Ms. Nagib says that she has no regrets about the relationship [with an atheist]. “God brought me into his life for a reason.” But she also offers advice for anyone going into such a situation. “You should know what your nonnegotiables are. You should talk about faith soon.” And she also suggests that if you find yourself “becoming defensive about it with your friends, there’s probably a problem.”
As well as evangelical response:
But pastors regularly remind their flocks to avoid dating outside the faith. Lee Strobel, formerly a teaching pastor at Saddleback Church in Southern California and the author of “Surviving a Spiritual Mismatch in Marriage,” tells people that “conjugal evangelism” doesn’t work. “If you’re feeling like if I just marry this person, I’ll be able to influence him toward God, it’s self-deception.” He notes that “the nonbeliever is more likely to pull the Christian away from his faith.” This is a contention, by the way, that sociologists, like Brad Wilcox at the University of Virginia, generally support. Mr. Wilcox explains: “Evangelicals who marry nonevangelicals are typically less likely to remain as or become as devout as those who marry within the fold.”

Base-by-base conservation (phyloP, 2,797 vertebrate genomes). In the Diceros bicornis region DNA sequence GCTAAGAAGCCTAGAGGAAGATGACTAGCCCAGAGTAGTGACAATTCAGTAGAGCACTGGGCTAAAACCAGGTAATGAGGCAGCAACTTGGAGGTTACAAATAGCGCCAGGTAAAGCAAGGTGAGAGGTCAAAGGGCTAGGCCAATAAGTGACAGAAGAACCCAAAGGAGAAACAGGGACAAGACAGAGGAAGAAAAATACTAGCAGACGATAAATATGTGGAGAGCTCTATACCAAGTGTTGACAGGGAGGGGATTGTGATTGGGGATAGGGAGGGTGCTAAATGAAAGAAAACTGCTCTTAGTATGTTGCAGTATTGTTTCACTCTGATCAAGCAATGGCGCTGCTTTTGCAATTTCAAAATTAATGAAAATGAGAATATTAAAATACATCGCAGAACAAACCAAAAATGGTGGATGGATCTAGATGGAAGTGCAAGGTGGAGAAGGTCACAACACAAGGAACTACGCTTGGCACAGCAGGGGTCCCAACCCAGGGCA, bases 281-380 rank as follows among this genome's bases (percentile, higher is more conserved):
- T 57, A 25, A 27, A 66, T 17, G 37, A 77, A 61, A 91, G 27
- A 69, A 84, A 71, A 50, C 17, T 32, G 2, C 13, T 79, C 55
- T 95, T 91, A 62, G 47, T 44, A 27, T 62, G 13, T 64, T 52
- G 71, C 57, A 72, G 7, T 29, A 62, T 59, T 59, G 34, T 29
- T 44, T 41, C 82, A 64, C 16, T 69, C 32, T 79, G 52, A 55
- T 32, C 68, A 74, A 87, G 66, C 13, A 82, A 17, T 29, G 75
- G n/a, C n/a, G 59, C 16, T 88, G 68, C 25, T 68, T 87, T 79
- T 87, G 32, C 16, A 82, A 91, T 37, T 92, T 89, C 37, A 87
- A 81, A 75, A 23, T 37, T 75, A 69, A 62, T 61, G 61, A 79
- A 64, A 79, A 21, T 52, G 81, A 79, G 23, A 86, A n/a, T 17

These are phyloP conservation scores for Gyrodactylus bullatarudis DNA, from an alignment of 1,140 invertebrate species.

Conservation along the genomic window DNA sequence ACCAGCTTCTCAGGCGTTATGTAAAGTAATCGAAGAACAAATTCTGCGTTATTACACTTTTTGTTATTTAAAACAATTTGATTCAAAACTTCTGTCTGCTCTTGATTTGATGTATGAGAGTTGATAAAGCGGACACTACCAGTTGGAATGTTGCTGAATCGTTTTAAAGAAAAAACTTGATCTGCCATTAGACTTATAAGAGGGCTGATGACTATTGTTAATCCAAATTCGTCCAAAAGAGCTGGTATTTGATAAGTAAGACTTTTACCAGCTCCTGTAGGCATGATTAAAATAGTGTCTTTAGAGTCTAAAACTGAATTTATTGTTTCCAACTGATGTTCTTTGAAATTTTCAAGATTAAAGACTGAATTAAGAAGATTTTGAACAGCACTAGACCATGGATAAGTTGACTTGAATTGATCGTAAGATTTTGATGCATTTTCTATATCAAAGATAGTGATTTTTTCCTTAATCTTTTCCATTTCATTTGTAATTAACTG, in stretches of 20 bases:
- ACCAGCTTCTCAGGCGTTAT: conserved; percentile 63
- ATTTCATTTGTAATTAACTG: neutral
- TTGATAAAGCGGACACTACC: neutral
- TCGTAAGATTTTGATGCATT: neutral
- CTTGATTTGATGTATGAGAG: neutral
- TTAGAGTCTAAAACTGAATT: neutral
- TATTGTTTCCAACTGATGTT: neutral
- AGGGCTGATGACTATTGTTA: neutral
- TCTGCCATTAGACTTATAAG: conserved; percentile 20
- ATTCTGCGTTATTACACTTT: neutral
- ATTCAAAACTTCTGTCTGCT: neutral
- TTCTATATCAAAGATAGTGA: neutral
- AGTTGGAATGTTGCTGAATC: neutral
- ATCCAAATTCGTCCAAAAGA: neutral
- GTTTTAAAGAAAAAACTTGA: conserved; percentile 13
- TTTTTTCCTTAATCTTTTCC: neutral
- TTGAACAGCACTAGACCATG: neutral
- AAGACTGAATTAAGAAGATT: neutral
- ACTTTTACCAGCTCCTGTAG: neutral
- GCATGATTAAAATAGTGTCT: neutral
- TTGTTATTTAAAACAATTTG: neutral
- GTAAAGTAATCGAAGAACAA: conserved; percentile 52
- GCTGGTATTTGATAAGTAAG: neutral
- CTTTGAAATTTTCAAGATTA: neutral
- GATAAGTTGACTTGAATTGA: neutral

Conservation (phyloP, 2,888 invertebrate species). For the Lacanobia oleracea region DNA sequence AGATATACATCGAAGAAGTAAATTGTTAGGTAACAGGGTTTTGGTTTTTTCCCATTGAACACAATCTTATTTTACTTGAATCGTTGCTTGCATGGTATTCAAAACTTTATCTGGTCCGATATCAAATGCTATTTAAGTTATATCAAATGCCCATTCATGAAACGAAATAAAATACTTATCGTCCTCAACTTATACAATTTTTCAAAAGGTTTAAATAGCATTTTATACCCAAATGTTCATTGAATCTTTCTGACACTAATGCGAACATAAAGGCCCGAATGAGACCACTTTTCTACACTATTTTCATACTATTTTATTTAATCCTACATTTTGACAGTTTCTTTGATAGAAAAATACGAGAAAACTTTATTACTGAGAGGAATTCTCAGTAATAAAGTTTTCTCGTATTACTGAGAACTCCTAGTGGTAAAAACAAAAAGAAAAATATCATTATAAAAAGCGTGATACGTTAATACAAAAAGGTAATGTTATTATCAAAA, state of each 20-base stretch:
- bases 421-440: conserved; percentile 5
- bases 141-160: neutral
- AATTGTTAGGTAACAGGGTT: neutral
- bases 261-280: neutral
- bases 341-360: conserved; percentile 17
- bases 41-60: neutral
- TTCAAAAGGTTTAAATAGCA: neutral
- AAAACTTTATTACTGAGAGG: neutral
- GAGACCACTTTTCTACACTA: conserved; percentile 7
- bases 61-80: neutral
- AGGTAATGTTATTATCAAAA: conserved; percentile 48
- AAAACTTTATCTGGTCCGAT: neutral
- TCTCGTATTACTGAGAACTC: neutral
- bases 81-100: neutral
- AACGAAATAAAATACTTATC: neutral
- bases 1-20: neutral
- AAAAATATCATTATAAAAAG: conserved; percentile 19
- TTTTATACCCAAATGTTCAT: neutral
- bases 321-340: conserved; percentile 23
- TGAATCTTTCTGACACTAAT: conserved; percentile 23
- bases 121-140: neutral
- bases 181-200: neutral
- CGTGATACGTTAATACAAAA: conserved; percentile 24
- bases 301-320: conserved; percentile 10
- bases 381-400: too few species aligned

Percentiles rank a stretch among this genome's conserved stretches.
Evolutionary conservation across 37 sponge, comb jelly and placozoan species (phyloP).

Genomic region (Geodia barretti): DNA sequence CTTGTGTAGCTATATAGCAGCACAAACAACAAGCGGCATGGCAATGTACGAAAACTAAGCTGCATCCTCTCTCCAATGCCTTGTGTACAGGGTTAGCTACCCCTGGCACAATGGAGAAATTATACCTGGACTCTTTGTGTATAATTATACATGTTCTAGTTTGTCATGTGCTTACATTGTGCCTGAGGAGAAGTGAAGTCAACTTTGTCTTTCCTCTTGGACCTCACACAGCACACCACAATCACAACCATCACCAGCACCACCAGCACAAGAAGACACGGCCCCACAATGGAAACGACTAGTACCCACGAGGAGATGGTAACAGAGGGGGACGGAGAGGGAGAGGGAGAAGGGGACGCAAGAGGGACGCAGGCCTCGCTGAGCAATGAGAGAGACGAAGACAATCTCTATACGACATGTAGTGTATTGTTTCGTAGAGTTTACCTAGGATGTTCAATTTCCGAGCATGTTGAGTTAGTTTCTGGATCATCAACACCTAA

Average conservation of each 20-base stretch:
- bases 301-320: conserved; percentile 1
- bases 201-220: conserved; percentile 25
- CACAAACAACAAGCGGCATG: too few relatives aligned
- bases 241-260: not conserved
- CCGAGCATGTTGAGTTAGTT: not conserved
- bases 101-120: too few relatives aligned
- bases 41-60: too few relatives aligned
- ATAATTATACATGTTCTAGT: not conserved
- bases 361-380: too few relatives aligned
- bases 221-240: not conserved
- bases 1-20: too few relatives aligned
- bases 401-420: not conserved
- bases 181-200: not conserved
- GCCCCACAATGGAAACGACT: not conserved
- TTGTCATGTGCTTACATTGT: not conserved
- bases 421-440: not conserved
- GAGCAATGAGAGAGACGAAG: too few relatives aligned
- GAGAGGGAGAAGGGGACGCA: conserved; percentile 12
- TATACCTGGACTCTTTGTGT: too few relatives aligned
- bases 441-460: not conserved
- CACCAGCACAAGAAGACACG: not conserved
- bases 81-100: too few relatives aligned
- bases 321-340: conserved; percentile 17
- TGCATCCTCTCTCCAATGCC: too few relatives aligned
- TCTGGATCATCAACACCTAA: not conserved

I had never heard of the term conjugal evangelism, which I suppose is our heart’s wicked excuse if missionary dating failed to bring another into faith.